Peter L. Salgo, MD: Dr. DeFronzo.

Ralph DeFronzo, MD: I would say I would echo all of the statements that Dr. Busch has made in terms of the drugs. Combination, very important; starting early. This issue of prediabetes, it’s not prediabetes. It’s diabetes. We need to start earlier, and then the team approach. For most physicians, they’re not going to be able to handle the problem. We do well as endocrinologists because we have a nurse educator, and a dietitian, and a physical therapist. And primary care doctors out in the community need to see what the resources are so that they can, as a team, work to get these patients under control. We need to remember there are two separate issues here, microvascular and macrovascular complications. Both are equally important, both need to be treated aggressively.

Peter L. Salgo, MD: Dr. Kushner.

Pamela Kushner, MD: I echo what my brilliant colleagues have said, but I would add on to it. Let’s try to, when we’re focusing on the whole patient, we want to remind ourselves. One thing the ADA did this year, which I’m very happy with, was the 2016 Guidelines included that we no longer refer to the diabetic patient. Why? Because we refer to the patient with diabetes, and that’s encouraging us to help reduce that social stigma, that psychological burden that is part of that disease state, and to try to treat that whole patient.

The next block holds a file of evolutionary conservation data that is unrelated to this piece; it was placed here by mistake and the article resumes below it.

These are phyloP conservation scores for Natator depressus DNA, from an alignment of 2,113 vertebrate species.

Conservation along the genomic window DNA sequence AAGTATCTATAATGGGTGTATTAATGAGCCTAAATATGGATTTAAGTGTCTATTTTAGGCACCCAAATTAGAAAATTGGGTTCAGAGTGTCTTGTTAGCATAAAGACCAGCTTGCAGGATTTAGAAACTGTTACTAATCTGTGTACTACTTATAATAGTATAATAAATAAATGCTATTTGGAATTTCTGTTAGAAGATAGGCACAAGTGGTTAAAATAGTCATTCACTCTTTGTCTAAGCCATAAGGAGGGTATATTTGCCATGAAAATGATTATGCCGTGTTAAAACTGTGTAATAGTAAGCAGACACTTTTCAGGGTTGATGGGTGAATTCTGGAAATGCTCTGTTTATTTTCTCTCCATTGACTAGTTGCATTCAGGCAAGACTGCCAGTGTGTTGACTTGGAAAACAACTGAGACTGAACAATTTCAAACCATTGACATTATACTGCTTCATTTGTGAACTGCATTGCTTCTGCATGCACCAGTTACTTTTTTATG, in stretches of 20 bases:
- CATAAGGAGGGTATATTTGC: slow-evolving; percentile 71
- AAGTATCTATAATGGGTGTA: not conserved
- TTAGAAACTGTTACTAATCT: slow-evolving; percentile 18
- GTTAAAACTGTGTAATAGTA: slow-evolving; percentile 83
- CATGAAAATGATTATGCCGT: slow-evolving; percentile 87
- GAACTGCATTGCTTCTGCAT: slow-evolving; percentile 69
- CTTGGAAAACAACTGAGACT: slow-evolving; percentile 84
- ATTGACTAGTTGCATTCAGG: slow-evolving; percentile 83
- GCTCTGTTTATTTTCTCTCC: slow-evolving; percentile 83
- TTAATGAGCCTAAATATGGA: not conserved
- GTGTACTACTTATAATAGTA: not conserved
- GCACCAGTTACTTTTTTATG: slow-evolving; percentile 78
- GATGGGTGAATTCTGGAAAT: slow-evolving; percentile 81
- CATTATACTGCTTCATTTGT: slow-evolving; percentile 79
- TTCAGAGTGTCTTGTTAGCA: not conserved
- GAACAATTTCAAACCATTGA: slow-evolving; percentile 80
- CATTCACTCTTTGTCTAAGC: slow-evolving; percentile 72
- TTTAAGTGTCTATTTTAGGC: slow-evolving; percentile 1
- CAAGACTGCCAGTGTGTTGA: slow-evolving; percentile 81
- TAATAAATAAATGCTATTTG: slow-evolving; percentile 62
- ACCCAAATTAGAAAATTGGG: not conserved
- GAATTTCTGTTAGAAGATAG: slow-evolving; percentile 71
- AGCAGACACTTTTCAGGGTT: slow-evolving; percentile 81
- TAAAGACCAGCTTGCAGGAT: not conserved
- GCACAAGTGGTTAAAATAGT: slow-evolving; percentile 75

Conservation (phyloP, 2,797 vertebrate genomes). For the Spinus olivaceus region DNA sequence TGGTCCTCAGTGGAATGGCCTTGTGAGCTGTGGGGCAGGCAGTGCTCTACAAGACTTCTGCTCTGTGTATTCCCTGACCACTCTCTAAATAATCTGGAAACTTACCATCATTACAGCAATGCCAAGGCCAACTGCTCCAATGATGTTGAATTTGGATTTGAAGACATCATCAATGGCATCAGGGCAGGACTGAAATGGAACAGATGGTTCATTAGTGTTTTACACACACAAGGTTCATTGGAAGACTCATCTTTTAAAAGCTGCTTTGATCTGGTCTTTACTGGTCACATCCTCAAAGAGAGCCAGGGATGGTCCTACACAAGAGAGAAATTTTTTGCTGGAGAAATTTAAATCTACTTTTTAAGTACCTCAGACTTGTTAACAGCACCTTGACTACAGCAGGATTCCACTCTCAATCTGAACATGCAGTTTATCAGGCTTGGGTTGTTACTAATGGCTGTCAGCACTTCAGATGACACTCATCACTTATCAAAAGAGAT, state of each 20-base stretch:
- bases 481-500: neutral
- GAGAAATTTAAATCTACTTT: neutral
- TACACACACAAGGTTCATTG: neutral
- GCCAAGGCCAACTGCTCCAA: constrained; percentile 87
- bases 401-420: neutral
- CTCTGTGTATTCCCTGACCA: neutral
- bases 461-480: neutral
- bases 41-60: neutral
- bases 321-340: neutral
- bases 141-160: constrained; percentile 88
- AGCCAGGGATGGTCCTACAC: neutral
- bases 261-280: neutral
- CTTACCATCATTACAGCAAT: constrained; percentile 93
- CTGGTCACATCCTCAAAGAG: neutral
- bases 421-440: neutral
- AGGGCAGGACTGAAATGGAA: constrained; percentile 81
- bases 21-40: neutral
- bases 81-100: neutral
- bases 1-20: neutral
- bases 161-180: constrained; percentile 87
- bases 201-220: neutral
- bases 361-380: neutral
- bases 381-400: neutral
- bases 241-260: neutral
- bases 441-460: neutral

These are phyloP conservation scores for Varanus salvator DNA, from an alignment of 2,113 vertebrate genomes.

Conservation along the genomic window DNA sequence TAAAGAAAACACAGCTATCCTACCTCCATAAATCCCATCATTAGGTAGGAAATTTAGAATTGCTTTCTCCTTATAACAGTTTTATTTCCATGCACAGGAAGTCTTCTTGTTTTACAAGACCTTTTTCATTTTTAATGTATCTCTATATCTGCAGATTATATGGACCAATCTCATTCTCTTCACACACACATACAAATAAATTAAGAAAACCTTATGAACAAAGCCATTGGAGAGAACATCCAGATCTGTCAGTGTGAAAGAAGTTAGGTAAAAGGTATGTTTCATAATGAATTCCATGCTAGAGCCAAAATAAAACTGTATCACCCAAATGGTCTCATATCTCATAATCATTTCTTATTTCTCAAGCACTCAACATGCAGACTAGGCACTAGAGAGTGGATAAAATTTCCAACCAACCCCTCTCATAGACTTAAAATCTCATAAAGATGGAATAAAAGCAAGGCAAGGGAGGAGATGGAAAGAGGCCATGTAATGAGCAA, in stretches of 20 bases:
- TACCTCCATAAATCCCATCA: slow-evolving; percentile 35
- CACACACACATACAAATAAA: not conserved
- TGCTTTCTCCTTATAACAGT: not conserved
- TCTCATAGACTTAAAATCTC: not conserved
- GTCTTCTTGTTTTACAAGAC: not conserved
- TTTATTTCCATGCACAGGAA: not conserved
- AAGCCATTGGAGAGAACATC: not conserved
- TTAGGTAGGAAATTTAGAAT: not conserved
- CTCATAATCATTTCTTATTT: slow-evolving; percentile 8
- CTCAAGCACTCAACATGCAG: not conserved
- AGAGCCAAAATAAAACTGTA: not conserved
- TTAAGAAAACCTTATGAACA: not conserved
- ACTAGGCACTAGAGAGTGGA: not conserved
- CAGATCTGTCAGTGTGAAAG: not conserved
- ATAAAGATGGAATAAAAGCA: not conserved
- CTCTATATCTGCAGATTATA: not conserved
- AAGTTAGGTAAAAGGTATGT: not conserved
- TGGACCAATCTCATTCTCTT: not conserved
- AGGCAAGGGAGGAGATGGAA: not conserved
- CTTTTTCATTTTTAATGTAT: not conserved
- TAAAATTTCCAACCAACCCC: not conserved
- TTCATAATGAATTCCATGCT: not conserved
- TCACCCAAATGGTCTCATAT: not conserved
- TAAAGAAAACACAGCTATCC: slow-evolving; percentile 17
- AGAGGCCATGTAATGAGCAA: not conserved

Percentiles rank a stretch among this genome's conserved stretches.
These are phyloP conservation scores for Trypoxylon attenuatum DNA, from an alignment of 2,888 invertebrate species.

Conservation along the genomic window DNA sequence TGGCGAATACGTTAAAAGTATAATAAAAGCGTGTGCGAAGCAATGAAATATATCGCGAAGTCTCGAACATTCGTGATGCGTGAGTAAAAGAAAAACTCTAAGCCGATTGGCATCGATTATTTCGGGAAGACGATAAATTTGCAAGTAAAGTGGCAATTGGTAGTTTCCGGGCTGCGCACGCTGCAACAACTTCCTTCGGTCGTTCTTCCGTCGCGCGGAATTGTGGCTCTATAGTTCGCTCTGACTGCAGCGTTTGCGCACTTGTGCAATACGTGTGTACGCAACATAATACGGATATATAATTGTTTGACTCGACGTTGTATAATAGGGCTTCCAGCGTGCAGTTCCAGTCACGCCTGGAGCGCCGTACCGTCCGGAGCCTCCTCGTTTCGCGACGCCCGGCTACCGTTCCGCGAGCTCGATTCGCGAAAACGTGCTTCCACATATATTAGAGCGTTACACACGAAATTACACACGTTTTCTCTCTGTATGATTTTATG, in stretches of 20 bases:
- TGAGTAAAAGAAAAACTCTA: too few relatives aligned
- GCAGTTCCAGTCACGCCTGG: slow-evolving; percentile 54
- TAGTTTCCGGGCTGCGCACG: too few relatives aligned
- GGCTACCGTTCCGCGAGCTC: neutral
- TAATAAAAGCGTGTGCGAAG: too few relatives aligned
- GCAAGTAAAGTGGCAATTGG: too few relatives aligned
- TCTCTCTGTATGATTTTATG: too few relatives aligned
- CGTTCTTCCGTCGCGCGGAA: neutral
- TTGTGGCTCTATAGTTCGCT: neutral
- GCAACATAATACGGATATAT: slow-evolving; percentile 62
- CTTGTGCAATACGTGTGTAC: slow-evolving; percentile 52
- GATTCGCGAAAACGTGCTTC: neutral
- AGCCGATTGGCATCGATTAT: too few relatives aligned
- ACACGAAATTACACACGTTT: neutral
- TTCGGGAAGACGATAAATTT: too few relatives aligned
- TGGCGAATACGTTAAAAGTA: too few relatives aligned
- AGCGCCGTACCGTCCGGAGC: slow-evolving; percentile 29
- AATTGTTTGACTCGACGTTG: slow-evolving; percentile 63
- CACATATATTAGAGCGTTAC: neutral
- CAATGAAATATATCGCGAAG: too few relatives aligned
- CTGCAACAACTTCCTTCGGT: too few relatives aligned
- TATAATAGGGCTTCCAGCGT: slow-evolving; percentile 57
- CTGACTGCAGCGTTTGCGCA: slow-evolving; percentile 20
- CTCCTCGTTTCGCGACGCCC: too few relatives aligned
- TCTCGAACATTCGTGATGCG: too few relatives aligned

Peter L. Salgo, MD: Dr. Miller, you get the last word.

Jeffrey Miller, MD: I have nothing to add to all these brilliant minds other than we’re treating the end disease, heart disease, diabetes. It starts at the beginning and ends at the end. Dr. DeFronzo has spoken a lot about obesity. Most type 2 diabetes is all about visceral adipose tissue. I think, number 1, we have to prevent it. And, number 2, if we can’t prevent obesity, we need to come up with adequate modalities of therapy to treat obesity. Because, as Dr. DeFronzo says, if we slim all those overweight type 2 diabetics, we can get rid of most of the yields.

Peter L. Salgo, MD: Thank you all so much. It’s a great, great panel discussion. I, as an internist, not specifically involved with diabetes, learned a lot that we’re going to use. I think this is just tremendous. I want to thank you for watching as well. I’m Dr. Peter Salgo, and I’ll see you next time.